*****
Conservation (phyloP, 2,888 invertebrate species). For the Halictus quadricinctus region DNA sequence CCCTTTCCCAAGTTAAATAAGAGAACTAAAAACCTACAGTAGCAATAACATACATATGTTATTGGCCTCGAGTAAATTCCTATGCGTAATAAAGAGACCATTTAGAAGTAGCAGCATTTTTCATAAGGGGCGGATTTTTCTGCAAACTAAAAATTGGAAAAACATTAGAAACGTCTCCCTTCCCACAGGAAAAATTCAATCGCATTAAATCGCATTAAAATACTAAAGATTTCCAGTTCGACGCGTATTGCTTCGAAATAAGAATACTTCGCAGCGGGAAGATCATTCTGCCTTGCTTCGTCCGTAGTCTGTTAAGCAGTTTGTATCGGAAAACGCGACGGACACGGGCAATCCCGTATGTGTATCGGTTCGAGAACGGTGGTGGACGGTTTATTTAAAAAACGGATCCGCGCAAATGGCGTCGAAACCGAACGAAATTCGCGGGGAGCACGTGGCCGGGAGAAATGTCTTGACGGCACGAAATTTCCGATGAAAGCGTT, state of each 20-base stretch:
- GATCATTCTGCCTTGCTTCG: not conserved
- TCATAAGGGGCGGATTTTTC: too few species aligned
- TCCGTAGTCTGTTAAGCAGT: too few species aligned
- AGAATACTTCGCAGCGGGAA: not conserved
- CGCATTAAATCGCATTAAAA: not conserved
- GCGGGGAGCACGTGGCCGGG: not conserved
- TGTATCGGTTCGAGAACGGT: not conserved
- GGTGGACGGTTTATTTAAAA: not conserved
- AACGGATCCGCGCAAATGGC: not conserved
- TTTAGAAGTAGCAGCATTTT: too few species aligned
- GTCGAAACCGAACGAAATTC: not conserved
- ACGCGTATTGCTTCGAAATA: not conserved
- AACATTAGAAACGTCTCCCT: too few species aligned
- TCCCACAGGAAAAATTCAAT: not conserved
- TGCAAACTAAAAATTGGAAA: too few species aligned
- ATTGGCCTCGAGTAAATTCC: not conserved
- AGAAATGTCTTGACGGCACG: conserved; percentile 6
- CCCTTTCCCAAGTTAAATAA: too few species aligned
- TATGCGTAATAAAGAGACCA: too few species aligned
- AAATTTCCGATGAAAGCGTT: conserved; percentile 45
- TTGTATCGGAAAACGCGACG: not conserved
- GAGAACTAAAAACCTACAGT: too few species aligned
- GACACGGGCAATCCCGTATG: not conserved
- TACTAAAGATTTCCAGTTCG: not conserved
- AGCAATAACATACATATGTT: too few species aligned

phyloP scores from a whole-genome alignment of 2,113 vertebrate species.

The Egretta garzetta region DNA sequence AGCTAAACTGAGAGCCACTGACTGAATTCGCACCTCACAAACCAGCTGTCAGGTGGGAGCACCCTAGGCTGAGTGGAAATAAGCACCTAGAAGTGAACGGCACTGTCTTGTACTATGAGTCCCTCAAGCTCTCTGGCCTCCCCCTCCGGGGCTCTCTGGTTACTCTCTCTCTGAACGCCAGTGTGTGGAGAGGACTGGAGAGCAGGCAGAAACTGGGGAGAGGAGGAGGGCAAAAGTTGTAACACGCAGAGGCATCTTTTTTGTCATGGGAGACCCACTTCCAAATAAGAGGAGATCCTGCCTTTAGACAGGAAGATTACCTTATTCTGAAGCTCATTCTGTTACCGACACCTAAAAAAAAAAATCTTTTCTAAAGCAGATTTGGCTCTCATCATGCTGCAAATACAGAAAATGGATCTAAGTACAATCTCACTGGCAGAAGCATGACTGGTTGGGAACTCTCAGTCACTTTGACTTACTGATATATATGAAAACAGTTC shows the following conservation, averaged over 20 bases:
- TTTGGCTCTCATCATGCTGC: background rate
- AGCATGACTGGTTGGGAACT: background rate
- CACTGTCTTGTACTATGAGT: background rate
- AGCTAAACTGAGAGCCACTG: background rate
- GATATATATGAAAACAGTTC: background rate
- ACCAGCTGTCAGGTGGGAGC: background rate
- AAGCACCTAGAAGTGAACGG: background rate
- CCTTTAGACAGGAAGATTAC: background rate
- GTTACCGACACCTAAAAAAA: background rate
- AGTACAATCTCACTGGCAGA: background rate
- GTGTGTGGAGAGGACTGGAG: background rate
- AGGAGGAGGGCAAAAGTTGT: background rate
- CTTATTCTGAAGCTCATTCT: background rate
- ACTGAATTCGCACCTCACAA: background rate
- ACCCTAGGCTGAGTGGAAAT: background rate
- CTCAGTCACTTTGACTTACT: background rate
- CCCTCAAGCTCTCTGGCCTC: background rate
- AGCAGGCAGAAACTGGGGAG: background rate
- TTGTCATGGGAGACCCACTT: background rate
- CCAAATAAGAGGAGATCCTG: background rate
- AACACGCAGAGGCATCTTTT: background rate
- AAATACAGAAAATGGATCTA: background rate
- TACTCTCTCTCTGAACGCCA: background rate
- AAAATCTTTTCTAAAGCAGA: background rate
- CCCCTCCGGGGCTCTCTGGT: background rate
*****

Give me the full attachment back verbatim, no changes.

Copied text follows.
Conservation (phyloP, 2,888 invertebrate species). For the Halictus quadricinctus region DNA sequence CCCTTTCCCAAGTTAAATAAGAGAACTAAAAACCTACAGTAGCAATAACATACATATGTTATTGGCCTCGAGTAAATTCCTATGCGTAATAAAGAGACCATTTAGAAGTAGCAGCATTTTTCATAAGGGGCGGATTTTTCTGCAAACTAAAAATTGGAAAAACATTAGAAACGTCTCCCTTCCCACAGGAAAAATTCAATCGCATTAAATCGCATTAAAATACTAAAGATTTCCAGTTCGACGCGTATTGCTTCGAAATAAGAATACTTCGCAGCGGGAAGATCATTCTGCCTTGCTTCGTCCGTAGTCTGTTAAGCAGTTTGTATCGGAAAACGCGACGGACACGGGCAATCCCGTATGTGTATCGGTTCGAGAACGGTGGTGGACGGTTTATTTAAAAAACGGATCCGCGCAAATGGCGTCGAAACCGAACGAAATTCGCGGGGAGCACGTGGCCGGGAGAAATGTCTTGACGGCACGAAATTTCCGATGAAAGCGTT, state of each 20-base stretch:
- GATCATTCTGCCTTGCTTCG: not conserved
- TCATAAGGGGCGGATTTTTC: too few species aligned
- TCCGTAGTCTGTTAAGCAGT: too few species aligned
- AGAATACTTCGCAGCGGGAA: not conserved
- CGCATTAAATCGCATTAAAA: not conserved
- GCGGGGAGCACGTGGCCGGG: not conserved
- TGTATCGGTTCGAGAACGGT: not conserved
- GGTGGACGGTTTATTTAAAA: not conserved
- AACGGATCCGCGCAAATGGC: not conserved
- TTTAGAAGTAGCAGCATTTT: too few species aligned
- GTCGAAACCGAACGAAATTC: not conserved
- ACGCGTATTGCTTCGAAATA: not conserved
- AACATTAGAAACGTCTCCCT: too few species aligned
- TCCCACAGGAAAAATTCAAT: not conserved
- TGCAAACTAAAAATTGGAAA: too few species aligned
- ATTGGCCTCGAGTAAATTCC: not conserved
- AGAAATGTCTTGACGGCACG: conserved; percentile 6
- CCCTTTCCCAAGTTAAATAA: too few species aligned
- TATGCGTAATAAAGAGACCA: too few species aligned
- AAATTTCCGATGAAAGCGTT: conserved; percentile 45
- TTGTATCGGAAAACGCGACG: not conserved
- GAGAACTAAAAACCTACAGT: too few species aligned
- GACACGGGCAATCCCGTATG: not conserved
- TACTAAAGATTTCCAGTTCG: not conserved
- AGCAATAACATACATATGTT: too few species aligned

phyloP scores from a whole-genome alignment of 2,113 vertebrate species.

The Egretta garzetta region DNA sequence AGCTAAACTGAGAGCCACTGACTGAATTCGCACCTCACAAACCAGCTGTCAGGTGGGAGCACCCTAGGCTGAGTGGAAATAAGCACCTAGAAGTGAACGGCACTGTCTTGTACTATGAGTCCCTCAAGCTCTCTGGCCTCCCCCTCCGGGGCTCTCTGGTTACTCTCTCTCTGAACGCCAGTGTGTGGAGAGGACTGGAGAGCAGGCAGAAACTGGGGAGAGGAGGAGGGCAAAAGTTGTAACACGCAGAGGCATCTTTTTTGTCATGGGAGACCCACTTCCAAATAAGAGGAGATCCTGCCTTTAGACAGGAAGATTACCTTATTCTGAAGCTCATTCTGTTACCGACACCTAAAAAAAAAAATCTTTTCTAAAGCAGATTTGGCTCTCATCATGCTGCAAATACAGAAAATGGATCTAAGTACAATCTCACTGGCAGAAGCATGACTGGTTGGGAACTCTCAGTCACTTTGACTTACTGATATATATGAAAACAGTTC shows the following conservation, averaged over 20 bases:
- TTTGGCTCTCATCATGCTGC: background rate
- AGCATGACTGGTTGGGAACT: background rate
- CACTGTCTTGTACTATGAGT: background rate
- AGCTAAACTGAGAGCCACTG: background rate
- GATATATATGAAAACAGTTC: background rate
- ACCAGCTGTCAGGTGGGAGC: background rate
- AAGCACCTAGAAGTGAACGG: background rate
- CCTTTAGACAGGAAGATTAC: background rate
- GTTACCGACACCTAAAAAAA: background rate
- AGTACAATCTCACTGGCAGA: background rate
- GTGTGTGGAGAGGACTGGAG: background rate
- AGGAGGAGGGCAAAAGTTGT: background rate
- CTTATTCTGAAGCTCATTCT: background rate
- ACTGAATTCGCACCTCACAA: background rate
- ACCCTAGGCTGAGTGGAAAT: background rate
- CTCAGTCACTTTGACTTACT: background rate
- CCCTCAAGCTCTCTGGCCTC: background rate
- AGCAGGCAGAAACTGGGGAG: background rate
- TTGTCATGGGAGACCCACTT: background rate
- CCAAATAAGAGGAGATCCTG: background rate
- AACACGCAGAGGCATCTTTT: background rate
- AAATACAGAAAATGGATCTA: background rate
- TACTCTCTCTCTGAACGCCA: background rate
- AAAATCTTTTCTAAAGCAGA: background rate
- CCCCTCCGGGGCTCTCTGGT: background rate